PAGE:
This is probably the worst location for your investment because of the run-off that can creep its way into your pond. When your pond is positioned near your house, you can take in the beauty and tranquility of your pond when entertaining friends or lounging on your deck.
Not true! Your pond is a living, breathing ecosystem that needs constant oxygen, just like the human race. If you shut your system down at night, then you can never have sufficient growth of beneficial bacteria to fight algae blooms, and your finned friends will have a hard time breathing. You can shut down a Pondless® Waterfall system, however, whenever you’d like because plants and fish are not depending on the circulation for oxygen and nutrients.
If you decide to work in harmony with Mother Nature, using the five-part recipe, instead of doing battle with her, then draining and cleaning your pond should take place only once a year (at most). Clean-outs should occur in the spring, before the weather gets warm and the bacteria have an opportunity to set up.
If you avoid making your pond any deeper than two feet, there is very little difference in the oxygen levels at the surface and at the bottom of the pond.
Believe or not, you can over-filter a pond. Tight filter pads in your skimmer pick up the smallest particles of debris, causing you to be cleaning the filtering mechanism out constantly. Fish in the wild certainly don’t swim around in bottled water. If you can see a dime on the bottom of the pond, then the water clarity is just right for your fish and filtering past that create headaches, not eliminate them.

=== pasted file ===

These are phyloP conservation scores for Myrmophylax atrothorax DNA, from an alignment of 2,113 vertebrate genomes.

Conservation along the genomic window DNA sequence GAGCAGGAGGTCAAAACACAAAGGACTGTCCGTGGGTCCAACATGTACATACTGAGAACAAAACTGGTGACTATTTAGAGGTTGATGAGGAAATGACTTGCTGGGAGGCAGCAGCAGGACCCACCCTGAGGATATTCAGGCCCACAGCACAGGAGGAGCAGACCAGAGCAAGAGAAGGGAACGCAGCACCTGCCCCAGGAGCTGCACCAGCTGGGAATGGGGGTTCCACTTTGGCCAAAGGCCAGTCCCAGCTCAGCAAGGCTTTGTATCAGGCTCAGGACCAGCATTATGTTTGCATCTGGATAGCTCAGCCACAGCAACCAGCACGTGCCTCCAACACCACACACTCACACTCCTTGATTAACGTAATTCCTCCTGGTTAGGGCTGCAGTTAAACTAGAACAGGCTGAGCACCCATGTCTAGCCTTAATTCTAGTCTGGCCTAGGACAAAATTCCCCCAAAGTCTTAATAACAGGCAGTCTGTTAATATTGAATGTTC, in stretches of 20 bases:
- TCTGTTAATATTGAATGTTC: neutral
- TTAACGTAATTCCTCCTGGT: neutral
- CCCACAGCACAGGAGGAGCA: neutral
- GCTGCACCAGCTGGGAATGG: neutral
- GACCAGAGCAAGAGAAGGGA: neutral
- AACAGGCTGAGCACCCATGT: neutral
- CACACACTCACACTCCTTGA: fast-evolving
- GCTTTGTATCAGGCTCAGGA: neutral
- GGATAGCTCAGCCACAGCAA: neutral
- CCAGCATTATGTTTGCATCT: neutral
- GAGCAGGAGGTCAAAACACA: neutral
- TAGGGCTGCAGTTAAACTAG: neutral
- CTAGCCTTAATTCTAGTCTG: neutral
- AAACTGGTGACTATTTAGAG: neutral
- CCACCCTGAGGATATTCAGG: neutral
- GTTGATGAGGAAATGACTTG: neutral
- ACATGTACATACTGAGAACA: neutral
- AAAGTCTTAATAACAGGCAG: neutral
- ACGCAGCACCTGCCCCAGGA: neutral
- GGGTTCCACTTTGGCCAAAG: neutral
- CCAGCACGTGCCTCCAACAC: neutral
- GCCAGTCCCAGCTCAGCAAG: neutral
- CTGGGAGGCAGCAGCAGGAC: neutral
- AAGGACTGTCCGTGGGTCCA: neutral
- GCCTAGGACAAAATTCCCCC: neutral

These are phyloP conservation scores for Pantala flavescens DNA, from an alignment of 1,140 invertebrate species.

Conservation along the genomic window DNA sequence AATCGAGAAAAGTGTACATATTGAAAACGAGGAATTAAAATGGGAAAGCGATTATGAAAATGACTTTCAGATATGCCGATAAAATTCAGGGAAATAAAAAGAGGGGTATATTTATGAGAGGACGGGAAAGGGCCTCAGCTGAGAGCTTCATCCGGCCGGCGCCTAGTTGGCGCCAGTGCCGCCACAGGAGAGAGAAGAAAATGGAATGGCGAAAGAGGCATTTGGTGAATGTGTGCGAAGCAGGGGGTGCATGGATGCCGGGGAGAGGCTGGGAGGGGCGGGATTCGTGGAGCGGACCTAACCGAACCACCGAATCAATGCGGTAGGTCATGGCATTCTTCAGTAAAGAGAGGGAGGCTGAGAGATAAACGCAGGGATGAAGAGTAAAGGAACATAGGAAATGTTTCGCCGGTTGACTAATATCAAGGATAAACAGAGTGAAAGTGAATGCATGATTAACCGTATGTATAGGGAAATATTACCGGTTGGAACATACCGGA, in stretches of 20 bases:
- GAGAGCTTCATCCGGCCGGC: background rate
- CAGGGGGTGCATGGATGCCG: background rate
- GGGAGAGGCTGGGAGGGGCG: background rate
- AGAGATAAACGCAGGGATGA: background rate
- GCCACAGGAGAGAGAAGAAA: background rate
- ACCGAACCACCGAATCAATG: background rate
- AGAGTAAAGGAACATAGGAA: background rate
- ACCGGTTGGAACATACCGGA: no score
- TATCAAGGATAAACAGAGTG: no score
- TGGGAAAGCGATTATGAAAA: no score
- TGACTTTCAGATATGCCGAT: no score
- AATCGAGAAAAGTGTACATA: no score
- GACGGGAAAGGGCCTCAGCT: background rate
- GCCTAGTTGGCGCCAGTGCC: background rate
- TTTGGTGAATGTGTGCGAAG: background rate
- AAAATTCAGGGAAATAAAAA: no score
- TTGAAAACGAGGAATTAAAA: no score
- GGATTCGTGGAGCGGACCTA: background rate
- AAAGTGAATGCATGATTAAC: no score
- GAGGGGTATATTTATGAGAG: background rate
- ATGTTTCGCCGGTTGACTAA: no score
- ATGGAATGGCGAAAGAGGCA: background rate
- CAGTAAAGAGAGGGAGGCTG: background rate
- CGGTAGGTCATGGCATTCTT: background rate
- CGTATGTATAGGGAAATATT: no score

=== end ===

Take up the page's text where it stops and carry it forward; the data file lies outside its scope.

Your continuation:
Not true! You can raise koi and have a beautiful water garden. The koi can grow up to be just as beautiful and just as healthy as they are in traditional koi ponds – and you’ll love them just as much!
More than anything else, being observant and learning from Mother Nature is what it takes to be a water gardener. Whatever she does naturally is what you should be doing in your pond.
Raccoons generally won’t swim. That’s not to say they never swim, or couldn’t stand on the side of your pond and take a paw swipe or two at your fish. Fortunately, most fish will swim to a deeper, more protected part of the pond when a predator is threatening them. The one predator with legitimate credentials is the blue heron. The Scarecrow, a motion-sensing sprinkler that can be set up alongside your pond, ready to fire a steady stream of water at a heron, has had some degree of success in warding off these curious critters. Plenty of lily pads give them some protection and will work to minimize attracting a heron in the first place. Other protection measures include a cave-like structure that can be built in during the pond’s excavation, or if you already have a pond, they can be added with a little pond remodeling. Crevices, or miniature caves, can also be created within the rock walls of your pond.
Rocks and gravel offer a natural place for aerobic bacteria to colonize and set up housekeeping. This bacteria breaks down the fish waste and debris that would otherwise accumulate in the pond and turn into sludge. Regardless of your pond’s location (i.e. close to trees and loads of leaves), or how many fish you have in it, you’ll find that having rocks and gravel in your pond not only makes it look better, but it makes it healthier as well. So contrary to the myth, having rocks and gravel on the bottom of your pond actually allows Mother Nature to clean up after herself.